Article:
Steve Epting, MS, Director, Alive Faith Network, Pastor, Hope Community Church

Where are you from?

I’m from Chicago, born and bred. I grew up in Woodlawn and had some connections with North Lawndale. I’ve been in Austin 19 years now.

What led you to your current organization?

I’ve pastored at Hope for 19 years this year. I’ve been with Rush for 10 years now as a consultant. I’m not someone who moves a lot, so I’ve been committed to this area. I don’t think you learn about a community overnight, it takes time to learn about people, it takes time to learn about community.

I’ve always wanted to help people, but I never knew how to help, only to be there. As a pastor, my philosophy is to be present. My being present doesn’t answer every issue that I’m concerned with, but it does help us get to a place of purpose. I am not a networker. I don’t like to ask people for anything. What makes me successful is that I’m always asking people, what do they need? That has been my philosophy for 19 years.

Several years ago, several other pastors and I participated in a retreat with Rush. They were talking really over my head with all the medical terminology and research terminology. I’m like, “Why am I here? They don’t need me!” I asked, “I know there are a lot of people who are smarter and more advanced in this area–is there any reason you asked me to come?” One of the professionals said, “You made us believe you really cared about research.” That really resonated for me.

I just wanted to be healthy for myself, and help people around who wanted to do the same. At that time I weighed about 320 pounds. I didn’t get a chance to do a screening when Rush was at our church. [When] I did it, the doctor told me, “Steve, your numbers are really high, you’re going to have to do something about that.” Something resonated with me. I knew if I was going to be someone who’s going to drive healthy living, I have to be an example. After that, I lost 80 or 90 pounds. I used to go to the doctor afraid of what I was going to hear–now I go waiting for the results and wanting to hear what they see. That impact for me has impacted my church—for them to see my journey and take on their own. Today I want people to know why they want to be healthy. Everyone has their own why.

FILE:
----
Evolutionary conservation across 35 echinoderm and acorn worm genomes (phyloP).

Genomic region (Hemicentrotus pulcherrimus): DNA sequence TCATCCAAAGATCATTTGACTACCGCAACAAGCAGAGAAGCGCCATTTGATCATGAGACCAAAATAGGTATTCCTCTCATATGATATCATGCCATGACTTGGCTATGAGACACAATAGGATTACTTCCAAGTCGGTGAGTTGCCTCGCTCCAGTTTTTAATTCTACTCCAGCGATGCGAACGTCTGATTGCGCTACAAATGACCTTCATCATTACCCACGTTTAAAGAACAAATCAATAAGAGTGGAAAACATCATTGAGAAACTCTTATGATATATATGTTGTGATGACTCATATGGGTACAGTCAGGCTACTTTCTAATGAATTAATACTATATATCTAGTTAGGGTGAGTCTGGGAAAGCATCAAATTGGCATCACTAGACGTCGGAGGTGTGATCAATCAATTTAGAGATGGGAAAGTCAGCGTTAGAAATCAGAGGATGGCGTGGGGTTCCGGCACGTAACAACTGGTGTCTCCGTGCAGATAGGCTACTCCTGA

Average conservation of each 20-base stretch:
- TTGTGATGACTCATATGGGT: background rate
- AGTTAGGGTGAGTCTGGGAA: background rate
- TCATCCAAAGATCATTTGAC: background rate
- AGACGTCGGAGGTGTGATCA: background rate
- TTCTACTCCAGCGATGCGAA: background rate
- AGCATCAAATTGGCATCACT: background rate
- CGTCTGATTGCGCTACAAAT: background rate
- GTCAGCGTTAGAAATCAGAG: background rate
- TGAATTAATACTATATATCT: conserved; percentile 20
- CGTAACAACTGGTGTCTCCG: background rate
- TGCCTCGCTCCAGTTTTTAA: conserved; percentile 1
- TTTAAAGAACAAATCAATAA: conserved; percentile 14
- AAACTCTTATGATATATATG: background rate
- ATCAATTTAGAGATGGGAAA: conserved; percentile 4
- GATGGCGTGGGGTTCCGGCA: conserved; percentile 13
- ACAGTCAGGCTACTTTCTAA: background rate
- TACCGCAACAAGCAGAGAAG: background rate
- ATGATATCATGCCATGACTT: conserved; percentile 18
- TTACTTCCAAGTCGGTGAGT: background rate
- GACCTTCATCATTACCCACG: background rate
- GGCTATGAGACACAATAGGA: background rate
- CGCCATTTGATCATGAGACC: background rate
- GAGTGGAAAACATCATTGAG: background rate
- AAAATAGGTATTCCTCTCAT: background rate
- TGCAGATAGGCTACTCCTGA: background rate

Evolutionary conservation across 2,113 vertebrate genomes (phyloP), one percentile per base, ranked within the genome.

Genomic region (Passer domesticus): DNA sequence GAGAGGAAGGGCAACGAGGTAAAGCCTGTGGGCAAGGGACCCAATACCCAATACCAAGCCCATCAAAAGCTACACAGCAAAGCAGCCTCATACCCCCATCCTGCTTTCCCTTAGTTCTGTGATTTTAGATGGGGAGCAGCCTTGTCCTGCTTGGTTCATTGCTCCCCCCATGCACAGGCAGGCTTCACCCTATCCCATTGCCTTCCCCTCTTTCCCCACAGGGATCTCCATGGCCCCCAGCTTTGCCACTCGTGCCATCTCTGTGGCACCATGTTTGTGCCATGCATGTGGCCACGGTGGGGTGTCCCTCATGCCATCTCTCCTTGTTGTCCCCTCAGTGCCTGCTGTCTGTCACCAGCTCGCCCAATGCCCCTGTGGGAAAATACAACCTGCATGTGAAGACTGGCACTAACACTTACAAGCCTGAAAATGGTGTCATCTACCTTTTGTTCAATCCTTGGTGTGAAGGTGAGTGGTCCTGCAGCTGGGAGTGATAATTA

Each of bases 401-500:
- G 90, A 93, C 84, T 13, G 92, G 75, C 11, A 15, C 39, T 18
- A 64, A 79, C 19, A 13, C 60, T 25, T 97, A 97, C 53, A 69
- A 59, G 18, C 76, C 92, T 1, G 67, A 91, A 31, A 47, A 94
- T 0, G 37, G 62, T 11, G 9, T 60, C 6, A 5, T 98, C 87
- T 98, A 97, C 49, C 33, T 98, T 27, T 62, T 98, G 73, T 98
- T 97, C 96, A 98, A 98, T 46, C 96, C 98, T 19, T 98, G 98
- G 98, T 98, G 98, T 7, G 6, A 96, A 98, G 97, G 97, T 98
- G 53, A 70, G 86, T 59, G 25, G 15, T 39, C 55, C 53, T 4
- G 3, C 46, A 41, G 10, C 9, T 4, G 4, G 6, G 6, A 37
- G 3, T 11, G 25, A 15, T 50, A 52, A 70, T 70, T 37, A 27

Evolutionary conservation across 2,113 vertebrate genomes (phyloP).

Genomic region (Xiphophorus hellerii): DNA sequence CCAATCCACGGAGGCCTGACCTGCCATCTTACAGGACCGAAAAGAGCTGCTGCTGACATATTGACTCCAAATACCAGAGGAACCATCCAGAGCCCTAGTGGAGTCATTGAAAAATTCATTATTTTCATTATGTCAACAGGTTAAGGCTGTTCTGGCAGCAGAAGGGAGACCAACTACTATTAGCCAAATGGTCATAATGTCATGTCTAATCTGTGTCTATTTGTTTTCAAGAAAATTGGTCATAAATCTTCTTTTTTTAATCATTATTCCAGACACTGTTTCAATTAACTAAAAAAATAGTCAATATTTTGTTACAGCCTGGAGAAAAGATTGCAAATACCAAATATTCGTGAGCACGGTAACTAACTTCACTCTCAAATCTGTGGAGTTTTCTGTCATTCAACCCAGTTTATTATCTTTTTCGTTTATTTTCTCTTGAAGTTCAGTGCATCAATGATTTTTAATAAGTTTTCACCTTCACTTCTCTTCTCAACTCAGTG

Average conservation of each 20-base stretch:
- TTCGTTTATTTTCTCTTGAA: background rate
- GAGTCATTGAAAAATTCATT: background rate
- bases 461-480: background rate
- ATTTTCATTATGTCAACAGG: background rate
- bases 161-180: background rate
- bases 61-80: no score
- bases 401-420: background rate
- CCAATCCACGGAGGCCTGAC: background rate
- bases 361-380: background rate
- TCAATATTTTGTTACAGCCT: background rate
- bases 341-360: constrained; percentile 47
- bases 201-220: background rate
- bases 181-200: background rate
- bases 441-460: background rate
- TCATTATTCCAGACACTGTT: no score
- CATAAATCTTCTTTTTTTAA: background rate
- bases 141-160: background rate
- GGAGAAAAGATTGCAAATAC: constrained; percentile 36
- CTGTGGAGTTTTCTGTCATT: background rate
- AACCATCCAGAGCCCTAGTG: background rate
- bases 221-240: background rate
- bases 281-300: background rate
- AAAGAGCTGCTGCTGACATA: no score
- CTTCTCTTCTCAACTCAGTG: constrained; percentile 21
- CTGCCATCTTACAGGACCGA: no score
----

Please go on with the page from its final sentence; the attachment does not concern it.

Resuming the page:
After the retreat, they asked me to participate in some research projects. It became obvious to myself and Dr. Elizabeth Lynch and LaDawne Jenkins: what if we had a network of churches to build great health ministries for the churches? I could see one church focused on one area and another on another, and we use our strengths? How do we get churches to be excited about research? We began to brainstorm [on what is now the Alive Faith Network]. I’ve now been with Rush on several pilot projects: C3EN is one project, I’m also working on hypertension and mobility projects [including Keep It Movin’] in faith organizations.

When you begin to stay in a community, your name becomes known, your trust factor heightens, you’re able to connect with more people who are willing to be part of that research. African American communities have challenges doing research. Rush and I have partnered with more than 50 churches in the last several years, especially in Austin, East Garfield, and North Lawndale.

What do you hope to accomplish as a member of CSAC?

The CSAC is a great opportunity for community-based organizations, researchers, faith-based organizations, and residents to put our minds together to see what is important, what is doable, what are the challenges around what we’re doing, with the hopes of establishing what’s important for everyone. There are a lot of differences in community-based work, faith-based work, research, and residents. How we incorporate all the agendas that come with the work we all do. That’s not an easy fix, it takes time to get to know people and understand individuals. My hope is that the CSAC can present something that makes sense to all the factors involved.

What are some issues in your community you hope to resolve?

There’s a myriad of issues that our community is challenged with. Chronic conditions are important to me–how do we deal with those? I’m hoping we can get to some programming that makes sense and would be effective and people that would champion the program for the long haul, not just a short term fix.

What is something most people would be surprised to know about you?

I like gardening. I am an avid flower and plant person. I take time every day to sit in our garden for my own peace. I get to see things as they develop.


Photos of Steve Epting’s garden courtesy of Steve Epting.